Biomaterial nerve guidance conduits, with or without reinforcement by axonal growth-supporting cells, neurotrophic factors and/or luminal biomaterial fillers, have emerged as a promising substitute for nerve autografts to bridge and repair peripheral nerve defects19,20,21. Nerve guidance conduits can restrain trophic molecules released from the distal nerve stump22 and facilitate ingrowth of Schwann cells23 and thereby support the regrowth of axons from the proximal nerve stump toward the endoneuroal sheaths within the distal stump, along which the regenerating axons finally reach and reinnervate motor or sensory targets21. Studies have suggested that motor axons could preferentially reinnervate motor pathways9 and axons tend to project to neural target of larger size24. However, when the proximal and distal endoneuria tubes are mis-aligned, as in the case of nerve autografting and direct epineurial nerve suturing, the chance of regenerating axons to meet the correct targets is reduced. However, unlike nerve autografting and direct nerve anastomosis in which forced mismatch of endoneuria of different fascicles or different types of axons is unavoidable, tubulation repair of the nerve gap allows for free axonal pathfinding when the regenerating axons reach the interface at the distal nerve stump, and the probability of off-target reinnervation of the distal endoneurial tubes is thus reduced. This could be the reason for mitigated misdirection of regenerating tibial motor axons and ameliorated chronic flexion contracture observed in the present study. This is in line with previous reports that the repair of nerve injury with nerve guidance conduits, intentionally leaving a 2–5 mm gap in between the nerve stumps, improves nerve function recovery in humans11,12,15.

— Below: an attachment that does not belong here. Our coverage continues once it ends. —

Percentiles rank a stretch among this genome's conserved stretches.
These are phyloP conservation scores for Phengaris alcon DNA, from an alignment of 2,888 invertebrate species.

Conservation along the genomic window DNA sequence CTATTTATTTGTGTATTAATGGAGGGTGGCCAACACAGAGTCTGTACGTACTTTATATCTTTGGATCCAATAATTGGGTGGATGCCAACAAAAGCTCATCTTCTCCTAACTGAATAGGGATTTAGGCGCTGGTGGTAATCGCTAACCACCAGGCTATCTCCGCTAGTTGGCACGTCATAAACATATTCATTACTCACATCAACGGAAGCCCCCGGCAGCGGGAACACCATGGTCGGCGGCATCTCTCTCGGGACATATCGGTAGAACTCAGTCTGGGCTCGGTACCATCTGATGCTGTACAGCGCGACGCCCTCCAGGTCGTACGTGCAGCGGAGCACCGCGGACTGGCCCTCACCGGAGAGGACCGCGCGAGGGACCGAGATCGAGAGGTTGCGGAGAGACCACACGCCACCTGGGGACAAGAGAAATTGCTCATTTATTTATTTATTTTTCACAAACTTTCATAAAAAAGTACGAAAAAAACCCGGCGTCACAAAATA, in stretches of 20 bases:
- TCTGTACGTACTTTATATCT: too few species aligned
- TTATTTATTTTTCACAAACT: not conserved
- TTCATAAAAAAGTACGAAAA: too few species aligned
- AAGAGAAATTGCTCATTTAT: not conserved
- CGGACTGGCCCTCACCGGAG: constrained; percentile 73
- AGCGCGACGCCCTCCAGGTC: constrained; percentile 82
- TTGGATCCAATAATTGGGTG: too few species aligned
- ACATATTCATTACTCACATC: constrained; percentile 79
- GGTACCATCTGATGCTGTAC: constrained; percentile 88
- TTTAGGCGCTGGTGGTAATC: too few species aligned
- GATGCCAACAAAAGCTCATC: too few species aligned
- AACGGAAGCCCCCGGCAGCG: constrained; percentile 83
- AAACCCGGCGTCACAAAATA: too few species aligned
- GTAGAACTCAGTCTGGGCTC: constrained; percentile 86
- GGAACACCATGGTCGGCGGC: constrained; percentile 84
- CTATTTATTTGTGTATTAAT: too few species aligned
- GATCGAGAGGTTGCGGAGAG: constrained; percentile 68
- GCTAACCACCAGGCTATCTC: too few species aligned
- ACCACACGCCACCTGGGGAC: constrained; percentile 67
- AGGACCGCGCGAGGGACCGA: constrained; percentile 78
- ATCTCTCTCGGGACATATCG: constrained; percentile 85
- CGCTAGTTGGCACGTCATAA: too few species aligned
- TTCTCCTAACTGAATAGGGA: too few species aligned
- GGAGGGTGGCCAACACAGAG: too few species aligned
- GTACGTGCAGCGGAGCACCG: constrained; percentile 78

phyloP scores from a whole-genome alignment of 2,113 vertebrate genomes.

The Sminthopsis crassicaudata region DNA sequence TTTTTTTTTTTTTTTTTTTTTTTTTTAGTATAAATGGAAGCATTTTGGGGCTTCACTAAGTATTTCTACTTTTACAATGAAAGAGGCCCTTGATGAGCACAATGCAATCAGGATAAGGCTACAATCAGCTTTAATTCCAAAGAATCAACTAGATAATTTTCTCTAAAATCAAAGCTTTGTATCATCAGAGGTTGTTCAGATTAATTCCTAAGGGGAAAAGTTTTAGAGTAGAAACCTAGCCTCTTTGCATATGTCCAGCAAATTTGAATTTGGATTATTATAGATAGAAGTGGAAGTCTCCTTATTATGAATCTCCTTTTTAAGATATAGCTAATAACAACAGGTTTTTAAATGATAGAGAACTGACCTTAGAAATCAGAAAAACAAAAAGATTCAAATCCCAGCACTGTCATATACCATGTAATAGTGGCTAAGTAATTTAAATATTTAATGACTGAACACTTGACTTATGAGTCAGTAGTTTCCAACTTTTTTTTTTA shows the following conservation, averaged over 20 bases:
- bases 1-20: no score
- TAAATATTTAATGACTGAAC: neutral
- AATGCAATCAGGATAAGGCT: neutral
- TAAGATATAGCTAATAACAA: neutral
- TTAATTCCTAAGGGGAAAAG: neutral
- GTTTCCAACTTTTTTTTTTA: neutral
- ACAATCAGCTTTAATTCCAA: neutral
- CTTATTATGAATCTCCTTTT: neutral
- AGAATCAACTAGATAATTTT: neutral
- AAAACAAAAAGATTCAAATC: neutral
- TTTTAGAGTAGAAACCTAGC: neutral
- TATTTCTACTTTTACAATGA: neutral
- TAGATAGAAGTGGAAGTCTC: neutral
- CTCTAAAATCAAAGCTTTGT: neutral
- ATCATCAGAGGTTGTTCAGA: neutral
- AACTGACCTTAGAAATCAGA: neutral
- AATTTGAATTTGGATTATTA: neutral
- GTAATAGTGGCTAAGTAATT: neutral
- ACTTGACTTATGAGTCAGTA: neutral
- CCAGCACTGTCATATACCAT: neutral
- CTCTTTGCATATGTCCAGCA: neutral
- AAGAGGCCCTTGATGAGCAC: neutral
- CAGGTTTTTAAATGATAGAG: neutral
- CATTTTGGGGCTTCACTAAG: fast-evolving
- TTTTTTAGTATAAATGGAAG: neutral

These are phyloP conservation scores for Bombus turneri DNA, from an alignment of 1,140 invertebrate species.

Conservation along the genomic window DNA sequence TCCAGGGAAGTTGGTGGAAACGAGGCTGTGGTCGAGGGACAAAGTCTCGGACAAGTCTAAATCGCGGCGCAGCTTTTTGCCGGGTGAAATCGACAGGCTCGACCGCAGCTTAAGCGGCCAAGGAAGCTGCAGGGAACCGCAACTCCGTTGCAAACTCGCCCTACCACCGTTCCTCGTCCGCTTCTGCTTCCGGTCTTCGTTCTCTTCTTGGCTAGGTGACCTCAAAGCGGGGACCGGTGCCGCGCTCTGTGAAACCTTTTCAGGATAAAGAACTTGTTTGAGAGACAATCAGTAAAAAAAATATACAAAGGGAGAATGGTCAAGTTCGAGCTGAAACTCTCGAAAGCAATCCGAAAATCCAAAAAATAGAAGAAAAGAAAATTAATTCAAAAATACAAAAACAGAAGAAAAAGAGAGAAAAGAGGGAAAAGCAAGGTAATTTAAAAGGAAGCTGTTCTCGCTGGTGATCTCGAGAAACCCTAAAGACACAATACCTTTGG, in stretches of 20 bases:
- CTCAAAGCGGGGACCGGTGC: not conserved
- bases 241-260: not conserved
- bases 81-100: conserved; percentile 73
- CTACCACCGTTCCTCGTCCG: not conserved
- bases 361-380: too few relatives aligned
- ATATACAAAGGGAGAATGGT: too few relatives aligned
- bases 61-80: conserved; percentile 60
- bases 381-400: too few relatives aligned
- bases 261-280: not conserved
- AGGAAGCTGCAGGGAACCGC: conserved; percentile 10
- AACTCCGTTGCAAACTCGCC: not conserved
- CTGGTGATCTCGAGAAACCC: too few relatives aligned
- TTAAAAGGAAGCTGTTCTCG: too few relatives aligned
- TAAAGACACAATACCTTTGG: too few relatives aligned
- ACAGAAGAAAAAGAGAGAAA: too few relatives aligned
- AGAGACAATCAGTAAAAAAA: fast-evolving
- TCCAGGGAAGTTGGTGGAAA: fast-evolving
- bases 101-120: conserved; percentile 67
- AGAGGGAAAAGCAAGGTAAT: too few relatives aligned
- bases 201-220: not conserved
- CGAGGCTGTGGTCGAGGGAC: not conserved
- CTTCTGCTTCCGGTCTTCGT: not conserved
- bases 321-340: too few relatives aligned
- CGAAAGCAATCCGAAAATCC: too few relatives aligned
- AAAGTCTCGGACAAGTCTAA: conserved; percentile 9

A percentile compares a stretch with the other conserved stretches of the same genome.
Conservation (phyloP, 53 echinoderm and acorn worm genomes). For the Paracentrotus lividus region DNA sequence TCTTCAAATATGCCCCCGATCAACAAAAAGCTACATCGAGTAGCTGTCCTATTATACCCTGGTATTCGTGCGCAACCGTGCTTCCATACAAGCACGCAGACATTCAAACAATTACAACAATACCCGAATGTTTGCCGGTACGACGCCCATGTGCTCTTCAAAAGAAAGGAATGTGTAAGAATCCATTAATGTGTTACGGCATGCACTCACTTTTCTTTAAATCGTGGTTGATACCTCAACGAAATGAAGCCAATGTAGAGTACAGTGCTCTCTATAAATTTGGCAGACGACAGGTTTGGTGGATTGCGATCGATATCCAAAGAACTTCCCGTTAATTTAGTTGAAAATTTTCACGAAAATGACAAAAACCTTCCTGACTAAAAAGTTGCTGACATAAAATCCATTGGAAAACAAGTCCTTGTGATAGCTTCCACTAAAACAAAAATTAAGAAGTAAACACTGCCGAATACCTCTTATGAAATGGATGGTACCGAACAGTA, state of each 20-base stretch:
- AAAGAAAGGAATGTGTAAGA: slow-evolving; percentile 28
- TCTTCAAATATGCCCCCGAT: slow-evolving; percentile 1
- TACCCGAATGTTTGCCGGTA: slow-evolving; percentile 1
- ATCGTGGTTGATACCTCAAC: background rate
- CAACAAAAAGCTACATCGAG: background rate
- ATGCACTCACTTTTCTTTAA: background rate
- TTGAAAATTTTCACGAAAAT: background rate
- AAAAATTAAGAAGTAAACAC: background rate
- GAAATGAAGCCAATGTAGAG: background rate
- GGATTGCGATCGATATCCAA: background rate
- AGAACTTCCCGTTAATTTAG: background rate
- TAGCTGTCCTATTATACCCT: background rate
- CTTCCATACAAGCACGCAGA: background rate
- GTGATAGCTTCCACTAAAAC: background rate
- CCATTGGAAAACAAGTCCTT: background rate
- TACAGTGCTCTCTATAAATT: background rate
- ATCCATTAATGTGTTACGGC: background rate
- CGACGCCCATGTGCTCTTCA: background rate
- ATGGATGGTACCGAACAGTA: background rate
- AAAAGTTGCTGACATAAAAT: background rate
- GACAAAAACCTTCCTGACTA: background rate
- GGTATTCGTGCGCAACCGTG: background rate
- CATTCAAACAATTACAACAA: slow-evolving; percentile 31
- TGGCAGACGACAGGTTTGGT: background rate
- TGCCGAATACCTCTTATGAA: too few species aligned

The decrease in total counts of TB labeled motor neurons in nerve autograft and 3- and 6-mm conduit groups, as compared to sciatic nerve crush, suggests loss of tibial motor neurons after laceration injury to the sciatic nerve, probably due to combined effect of axotomy and tracer toxicity. We have recently shown that intra-neural injection of neuronal tracers, including FG and TB, results in degeneration of the nerve tissue distal to injection and impairs nerve function25; in the present study however, tracer toxicity was balanced across groups since all the rats of the tracing cohort were subjected to prior labeling of the tibial motor neuron pool with TB. Axotomy, especially at a higher level as in the case of sciatic nerve avulsion, leads to apoptosis of motor neurons in adult rats26. Loss of tibial motor neurons after nerve autografting and tubulation nerve repair may attribute to delayed and incomplete axonal regeneration due to axotomy with disrupted endoneuria10,27. This is also the case for the total number of FG-labeled motor neurons, an indicator of actual motor regeneration into the tibial nerve. It seems that total motor regeneration into the tibial nerve decreases with the length of the nerve gap; however, the regeneration supporting capacity of nerve guidance conduits can be augmented by incorporation of neurotrophic factors, Schwann cells, mesenchymal stem cells or alike19.